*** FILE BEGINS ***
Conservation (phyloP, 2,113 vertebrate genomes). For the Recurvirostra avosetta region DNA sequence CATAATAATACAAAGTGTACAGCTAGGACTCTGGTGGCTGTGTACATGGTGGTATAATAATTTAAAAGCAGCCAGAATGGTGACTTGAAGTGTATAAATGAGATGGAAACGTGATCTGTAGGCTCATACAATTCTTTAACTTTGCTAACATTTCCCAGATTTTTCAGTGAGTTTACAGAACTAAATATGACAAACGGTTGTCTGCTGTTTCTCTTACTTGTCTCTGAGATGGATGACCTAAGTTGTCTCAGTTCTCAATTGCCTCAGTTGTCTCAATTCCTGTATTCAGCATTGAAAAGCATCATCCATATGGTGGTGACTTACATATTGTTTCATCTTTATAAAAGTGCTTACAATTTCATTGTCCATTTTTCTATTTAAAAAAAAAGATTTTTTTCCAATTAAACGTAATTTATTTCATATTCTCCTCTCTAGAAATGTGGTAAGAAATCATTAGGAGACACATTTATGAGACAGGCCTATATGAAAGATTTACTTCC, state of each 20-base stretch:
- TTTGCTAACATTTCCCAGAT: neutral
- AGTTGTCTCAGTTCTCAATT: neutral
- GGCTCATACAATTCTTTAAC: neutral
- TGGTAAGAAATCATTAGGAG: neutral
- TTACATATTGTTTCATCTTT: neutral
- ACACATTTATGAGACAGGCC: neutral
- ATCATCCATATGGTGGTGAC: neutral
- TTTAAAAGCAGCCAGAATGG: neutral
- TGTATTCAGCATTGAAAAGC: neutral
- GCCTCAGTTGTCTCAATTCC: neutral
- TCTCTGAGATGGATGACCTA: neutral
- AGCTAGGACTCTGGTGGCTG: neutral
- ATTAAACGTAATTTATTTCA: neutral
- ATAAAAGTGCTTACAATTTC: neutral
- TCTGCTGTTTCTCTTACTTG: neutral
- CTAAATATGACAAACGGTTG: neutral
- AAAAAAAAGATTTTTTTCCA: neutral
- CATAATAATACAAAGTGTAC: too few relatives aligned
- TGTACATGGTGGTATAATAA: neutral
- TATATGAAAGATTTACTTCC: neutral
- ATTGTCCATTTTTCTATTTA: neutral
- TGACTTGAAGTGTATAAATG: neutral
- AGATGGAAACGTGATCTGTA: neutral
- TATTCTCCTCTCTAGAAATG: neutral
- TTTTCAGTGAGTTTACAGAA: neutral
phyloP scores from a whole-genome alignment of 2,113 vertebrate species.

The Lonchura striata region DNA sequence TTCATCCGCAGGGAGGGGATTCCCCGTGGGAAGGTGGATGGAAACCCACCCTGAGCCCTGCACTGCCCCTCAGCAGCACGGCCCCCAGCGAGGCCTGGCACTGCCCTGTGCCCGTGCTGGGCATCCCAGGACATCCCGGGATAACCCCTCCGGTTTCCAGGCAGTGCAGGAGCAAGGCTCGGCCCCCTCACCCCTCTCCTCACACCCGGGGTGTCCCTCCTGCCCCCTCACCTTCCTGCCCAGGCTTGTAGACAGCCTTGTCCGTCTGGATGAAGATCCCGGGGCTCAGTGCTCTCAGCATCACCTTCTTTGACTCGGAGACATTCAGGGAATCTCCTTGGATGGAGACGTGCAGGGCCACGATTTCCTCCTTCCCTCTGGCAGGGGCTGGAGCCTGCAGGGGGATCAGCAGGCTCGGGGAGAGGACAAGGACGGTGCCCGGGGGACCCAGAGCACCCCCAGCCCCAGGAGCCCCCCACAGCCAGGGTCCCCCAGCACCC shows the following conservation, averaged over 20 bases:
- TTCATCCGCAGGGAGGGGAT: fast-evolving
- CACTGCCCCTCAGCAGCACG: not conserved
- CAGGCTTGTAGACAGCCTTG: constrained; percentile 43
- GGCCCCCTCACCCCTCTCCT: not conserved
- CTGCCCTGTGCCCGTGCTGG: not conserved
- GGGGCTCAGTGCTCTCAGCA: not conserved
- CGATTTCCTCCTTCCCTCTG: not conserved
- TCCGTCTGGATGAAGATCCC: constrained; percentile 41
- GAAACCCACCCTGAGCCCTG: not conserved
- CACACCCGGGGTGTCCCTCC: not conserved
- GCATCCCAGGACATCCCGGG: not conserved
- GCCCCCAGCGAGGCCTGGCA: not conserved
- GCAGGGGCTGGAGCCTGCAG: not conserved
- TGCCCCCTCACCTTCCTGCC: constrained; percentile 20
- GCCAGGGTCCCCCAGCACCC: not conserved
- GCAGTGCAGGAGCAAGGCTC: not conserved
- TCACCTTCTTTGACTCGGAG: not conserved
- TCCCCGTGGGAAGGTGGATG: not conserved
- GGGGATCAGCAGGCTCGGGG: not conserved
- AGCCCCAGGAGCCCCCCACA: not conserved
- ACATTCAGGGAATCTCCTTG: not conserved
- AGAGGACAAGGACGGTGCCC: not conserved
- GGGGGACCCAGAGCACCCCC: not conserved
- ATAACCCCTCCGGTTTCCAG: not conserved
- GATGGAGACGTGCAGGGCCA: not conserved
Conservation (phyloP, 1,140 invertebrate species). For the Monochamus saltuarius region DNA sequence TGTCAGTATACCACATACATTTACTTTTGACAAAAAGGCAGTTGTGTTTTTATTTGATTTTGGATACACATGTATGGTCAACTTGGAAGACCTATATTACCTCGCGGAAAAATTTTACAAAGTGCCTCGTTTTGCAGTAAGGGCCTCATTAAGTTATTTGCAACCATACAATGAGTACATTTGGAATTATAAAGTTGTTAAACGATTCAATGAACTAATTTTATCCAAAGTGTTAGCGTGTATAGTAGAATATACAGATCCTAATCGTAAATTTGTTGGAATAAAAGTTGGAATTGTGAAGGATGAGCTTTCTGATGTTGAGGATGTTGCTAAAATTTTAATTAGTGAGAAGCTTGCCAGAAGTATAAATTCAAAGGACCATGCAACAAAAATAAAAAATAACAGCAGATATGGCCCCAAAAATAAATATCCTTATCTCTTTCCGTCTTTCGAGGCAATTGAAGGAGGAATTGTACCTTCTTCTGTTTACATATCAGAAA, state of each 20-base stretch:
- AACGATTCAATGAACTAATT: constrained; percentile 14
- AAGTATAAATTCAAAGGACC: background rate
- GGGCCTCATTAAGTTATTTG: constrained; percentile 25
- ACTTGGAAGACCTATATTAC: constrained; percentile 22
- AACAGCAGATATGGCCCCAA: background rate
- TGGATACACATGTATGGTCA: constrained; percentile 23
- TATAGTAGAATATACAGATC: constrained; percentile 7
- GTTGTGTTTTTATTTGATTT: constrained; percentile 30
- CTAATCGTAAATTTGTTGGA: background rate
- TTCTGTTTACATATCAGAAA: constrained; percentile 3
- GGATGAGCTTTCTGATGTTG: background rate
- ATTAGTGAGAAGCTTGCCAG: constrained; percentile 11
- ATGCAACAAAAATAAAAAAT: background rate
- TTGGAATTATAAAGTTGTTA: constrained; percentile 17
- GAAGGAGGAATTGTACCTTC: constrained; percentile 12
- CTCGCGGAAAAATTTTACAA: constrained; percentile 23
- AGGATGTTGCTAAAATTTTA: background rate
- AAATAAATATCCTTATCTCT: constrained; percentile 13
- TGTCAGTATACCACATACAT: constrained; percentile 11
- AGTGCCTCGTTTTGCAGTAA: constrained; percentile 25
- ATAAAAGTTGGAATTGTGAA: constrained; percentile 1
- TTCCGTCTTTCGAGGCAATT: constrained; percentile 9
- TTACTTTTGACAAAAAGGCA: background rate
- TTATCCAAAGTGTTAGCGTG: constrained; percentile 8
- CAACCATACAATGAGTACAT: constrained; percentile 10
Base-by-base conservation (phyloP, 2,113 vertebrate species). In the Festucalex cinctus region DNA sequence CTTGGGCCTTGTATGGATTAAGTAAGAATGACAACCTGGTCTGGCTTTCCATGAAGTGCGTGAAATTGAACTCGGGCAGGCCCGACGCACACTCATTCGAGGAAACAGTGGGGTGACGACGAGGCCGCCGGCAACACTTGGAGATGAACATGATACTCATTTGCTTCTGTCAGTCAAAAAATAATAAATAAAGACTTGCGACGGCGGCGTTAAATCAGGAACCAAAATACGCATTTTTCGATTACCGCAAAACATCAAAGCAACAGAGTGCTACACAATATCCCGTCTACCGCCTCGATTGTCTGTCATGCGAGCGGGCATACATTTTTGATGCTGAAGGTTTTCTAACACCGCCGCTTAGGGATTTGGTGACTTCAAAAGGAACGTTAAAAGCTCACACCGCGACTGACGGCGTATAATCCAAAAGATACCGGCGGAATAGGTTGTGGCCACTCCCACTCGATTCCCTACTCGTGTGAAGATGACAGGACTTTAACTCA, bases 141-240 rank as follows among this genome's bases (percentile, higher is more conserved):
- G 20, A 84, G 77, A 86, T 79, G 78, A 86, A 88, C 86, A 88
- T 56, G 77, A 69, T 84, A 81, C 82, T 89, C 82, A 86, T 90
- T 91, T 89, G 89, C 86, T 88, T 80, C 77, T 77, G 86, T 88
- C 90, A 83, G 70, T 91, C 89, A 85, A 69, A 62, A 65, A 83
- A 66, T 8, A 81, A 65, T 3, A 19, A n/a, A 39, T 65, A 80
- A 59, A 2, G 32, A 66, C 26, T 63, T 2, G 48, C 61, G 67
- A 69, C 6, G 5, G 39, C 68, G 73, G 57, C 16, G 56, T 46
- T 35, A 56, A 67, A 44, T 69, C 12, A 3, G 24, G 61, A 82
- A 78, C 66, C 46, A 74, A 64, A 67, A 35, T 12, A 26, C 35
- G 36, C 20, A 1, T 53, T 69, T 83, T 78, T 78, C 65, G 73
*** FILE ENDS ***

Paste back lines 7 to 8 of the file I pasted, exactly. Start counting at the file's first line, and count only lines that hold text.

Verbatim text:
- ACACATTTATGAGACAGGCC: neutral
- ATCATCCATATGGTGGTGAC: neutral